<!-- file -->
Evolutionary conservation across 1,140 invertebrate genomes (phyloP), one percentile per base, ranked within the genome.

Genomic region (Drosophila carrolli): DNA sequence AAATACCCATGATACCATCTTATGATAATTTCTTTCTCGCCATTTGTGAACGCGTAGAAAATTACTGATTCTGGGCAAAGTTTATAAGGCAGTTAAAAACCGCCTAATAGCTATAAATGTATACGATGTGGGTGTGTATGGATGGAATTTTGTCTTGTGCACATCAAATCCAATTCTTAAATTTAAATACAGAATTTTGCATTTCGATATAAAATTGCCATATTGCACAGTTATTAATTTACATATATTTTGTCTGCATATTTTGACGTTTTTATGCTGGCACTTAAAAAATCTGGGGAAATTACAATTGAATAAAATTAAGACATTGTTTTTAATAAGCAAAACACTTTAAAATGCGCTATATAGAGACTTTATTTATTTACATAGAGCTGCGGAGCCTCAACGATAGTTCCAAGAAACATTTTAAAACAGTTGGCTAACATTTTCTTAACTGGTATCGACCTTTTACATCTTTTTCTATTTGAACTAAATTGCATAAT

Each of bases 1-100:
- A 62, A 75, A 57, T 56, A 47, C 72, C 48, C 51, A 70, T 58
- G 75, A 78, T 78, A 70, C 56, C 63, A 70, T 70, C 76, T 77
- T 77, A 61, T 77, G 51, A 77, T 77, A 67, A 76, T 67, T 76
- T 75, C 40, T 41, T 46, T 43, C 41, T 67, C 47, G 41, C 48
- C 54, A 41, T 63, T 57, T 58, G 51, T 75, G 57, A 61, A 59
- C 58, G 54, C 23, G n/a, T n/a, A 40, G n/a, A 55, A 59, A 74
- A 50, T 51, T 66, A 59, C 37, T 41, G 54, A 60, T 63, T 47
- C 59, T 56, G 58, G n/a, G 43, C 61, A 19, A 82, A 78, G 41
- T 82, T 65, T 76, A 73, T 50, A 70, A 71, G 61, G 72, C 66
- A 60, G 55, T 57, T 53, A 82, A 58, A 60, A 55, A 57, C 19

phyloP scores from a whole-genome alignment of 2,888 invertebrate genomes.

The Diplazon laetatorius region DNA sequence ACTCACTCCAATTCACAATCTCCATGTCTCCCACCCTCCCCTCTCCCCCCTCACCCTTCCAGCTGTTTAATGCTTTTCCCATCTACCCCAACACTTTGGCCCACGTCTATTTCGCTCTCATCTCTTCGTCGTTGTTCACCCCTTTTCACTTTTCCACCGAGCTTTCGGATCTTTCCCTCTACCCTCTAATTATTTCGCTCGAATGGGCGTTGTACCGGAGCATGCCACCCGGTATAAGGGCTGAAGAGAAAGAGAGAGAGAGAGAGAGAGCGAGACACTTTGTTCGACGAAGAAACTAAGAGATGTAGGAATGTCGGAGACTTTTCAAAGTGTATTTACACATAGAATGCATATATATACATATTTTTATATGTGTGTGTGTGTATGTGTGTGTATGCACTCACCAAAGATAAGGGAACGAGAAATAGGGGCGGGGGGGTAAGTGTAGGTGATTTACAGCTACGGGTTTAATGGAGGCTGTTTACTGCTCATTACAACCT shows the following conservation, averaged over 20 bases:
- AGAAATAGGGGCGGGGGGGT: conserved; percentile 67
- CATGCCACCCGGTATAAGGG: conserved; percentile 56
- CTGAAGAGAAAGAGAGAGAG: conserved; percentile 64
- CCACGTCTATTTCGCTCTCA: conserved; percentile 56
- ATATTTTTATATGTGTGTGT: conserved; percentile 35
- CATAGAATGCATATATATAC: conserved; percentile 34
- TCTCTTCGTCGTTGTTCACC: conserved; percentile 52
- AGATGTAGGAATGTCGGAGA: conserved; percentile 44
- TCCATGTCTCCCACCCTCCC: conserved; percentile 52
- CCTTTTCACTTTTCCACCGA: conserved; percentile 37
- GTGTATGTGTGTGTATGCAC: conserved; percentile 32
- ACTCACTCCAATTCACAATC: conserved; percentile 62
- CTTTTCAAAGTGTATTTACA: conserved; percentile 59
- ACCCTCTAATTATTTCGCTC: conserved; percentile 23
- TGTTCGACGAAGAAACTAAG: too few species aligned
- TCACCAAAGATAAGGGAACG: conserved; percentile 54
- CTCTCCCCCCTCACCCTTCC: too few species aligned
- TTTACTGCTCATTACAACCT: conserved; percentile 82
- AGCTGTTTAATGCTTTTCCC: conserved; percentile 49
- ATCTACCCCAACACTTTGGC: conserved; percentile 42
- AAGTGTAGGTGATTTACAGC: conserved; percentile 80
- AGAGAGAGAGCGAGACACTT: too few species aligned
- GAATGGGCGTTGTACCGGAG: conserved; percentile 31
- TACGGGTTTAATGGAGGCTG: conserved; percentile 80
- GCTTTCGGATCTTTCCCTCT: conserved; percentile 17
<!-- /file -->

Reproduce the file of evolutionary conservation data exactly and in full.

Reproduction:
Evolutionary conservation across 1,140 invertebrate genomes (phyloP), one percentile per base, ranked within the genome.

Genomic region (Drosophila carrolli): DNA sequence AAATACCCATGATACCATCTTATGATAATTTCTTTCTCGCCATTTGTGAACGCGTAGAAAATTACTGATTCTGGGCAAAGTTTATAAGGCAGTTAAAAACCGCCTAATAGCTATAAATGTATACGATGTGGGTGTGTATGGATGGAATTTTGTCTTGTGCACATCAAATCCAATTCTTAAATTTAAATACAGAATTTTGCATTTCGATATAAAATTGCCATATTGCACAGTTATTAATTTACATATATTTTGTCTGCATATTTTGACGTTTTTATGCTGGCACTTAAAAAATCTGGGGAAATTACAATTGAATAAAATTAAGACATTGTTTTTAATAAGCAAAACACTTTAAAATGCGCTATATAGAGACTTTATTTATTTACATAGAGCTGCGGAGCCTCAACGATAGTTCCAAGAAACATTTTAAAACAGTTGGCTAACATTTTCTTAACTGGTATCGACCTTTTACATCTTTTTCTATTTGAACTAAATTGCATAAT

Each of bases 1-100:
- A 62, A 75, A 57, T 56, A 47, C 72, C 48, C 51, A 70, T 58
- G 75, A 78, T 78, A 70, C 56, C 63, A 70, T 70, C 76, T 77
- T 77, A 61, T 77, G 51, A 77, T 77, A 67, A 76, T 67, T 76
- T 75, C 40, T 41, T 46, T 43, C 41, T 67, C 47, G 41, C 48
- C 54, A 41, T 63, T 57, T 58, G 51, T 75, G 57, A 61, A 59
- C 58, G 54, C 23, G n/a, T n/a, A 40, G n/a, A 55, A 59, A 74
- A 50, T 51, T 66, A 59, C 37, T 41, G 54, A 60, T 63, T 47
- C 59, T 56, G 58, G n/a, G 43, C 61, A 19, A 82, A 78, G 41
- T 82, T 65, T 76, A 73, T 50, A 70, A 71, G 61, G 72, C 66
- A 60, G 55, T 57, T 53, A 82, A 58, A 60, A 55, A 57, C 19

phyloP scores from a whole-genome alignment of 2,888 invertebrate genomes.

The Diplazon laetatorius region DNA sequence ACTCACTCCAATTCACAATCTCCATGTCTCCCACCCTCCCCTCTCCCCCCTCACCCTTCCAGCTGTTTAATGCTTTTCCCATCTACCCCAACACTTTGGCCCACGTCTATTTCGCTCTCATCTCTTCGTCGTTGTTCACCCCTTTTCACTTTTCCACCGAGCTTTCGGATCTTTCCCTCTACCCTCTAATTATTTCGCTCGAATGGGCGTTGTACCGGAGCATGCCACCCGGTATAAGGGCTGAAGAGAAAGAGAGAGAGAGAGAGAGAGCGAGACACTTTGTTCGACGAAGAAACTAAGAGATGTAGGAATGTCGGAGACTTTTCAAAGTGTATTTACACATAGAATGCATATATATACATATTTTTATATGTGTGTGTGTGTATGTGTGTGTATGCACTCACCAAAGATAAGGGAACGAGAAATAGGGGCGGGGGGGTAAGTGTAGGTGATTTACAGCTACGGGTTTAATGGAGGCTGTTTACTGCTCATTACAACCT shows the following conservation, averaged over 20 bases:
- AGAAATAGGGGCGGGGGGGT: conserved; percentile 67
- CATGCCACCCGGTATAAGGG: conserved; percentile 56
- CTGAAGAGAAAGAGAGAGAG: conserved; percentile 64
- CCACGTCTATTTCGCTCTCA: conserved; percentile 56
- ATATTTTTATATGTGTGTGT: conserved; percentile 35
- CATAGAATGCATATATATAC: conserved; percentile 34
- TCTCTTCGTCGTTGTTCACC: conserved; percentile 52
- AGATGTAGGAATGTCGGAGA: conserved; percentile 44
- TCCATGTCTCCCACCCTCCC: conserved; percentile 52
- CCTTTTCACTTTTCCACCGA: conserved; percentile 37
- GTGTATGTGTGTGTATGCAC: conserved; percentile 32
- ACTCACTCCAATTCACAATC: conserved; percentile 62
- CTTTTCAAAGTGTATTTACA: conserved; percentile 59
- ACCCTCTAATTATTTCGCTC: conserved; percentile 23
- TGTTCGACGAAGAAACTAAG: too few species aligned
- TCACCAAAGATAAGGGAACG: conserved; percentile 54
- CTCTCCCCCCTCACCCTTCC: too few species aligned
- TTTACTGCTCATTACAACCT: conserved; percentile 82
- AGCTGTTTAATGCTTTTCCC: conserved; percentile 49
- ATCTACCCCAACACTTTGGC: conserved; percentile 42
- AAGTGTAGGTGATTTACAGC: conserved; percentile 80
- AGAGAGAGAGCGAGACACTT: too few species aligned
- GAATGGGCGTTGTACCGGAG: conserved; percentile 31
- TACGGGTTTAATGGAGGCTG: conserved; percentile 80
- GCTTTCGGATCTTTCCCTCT: conserved; percentile 17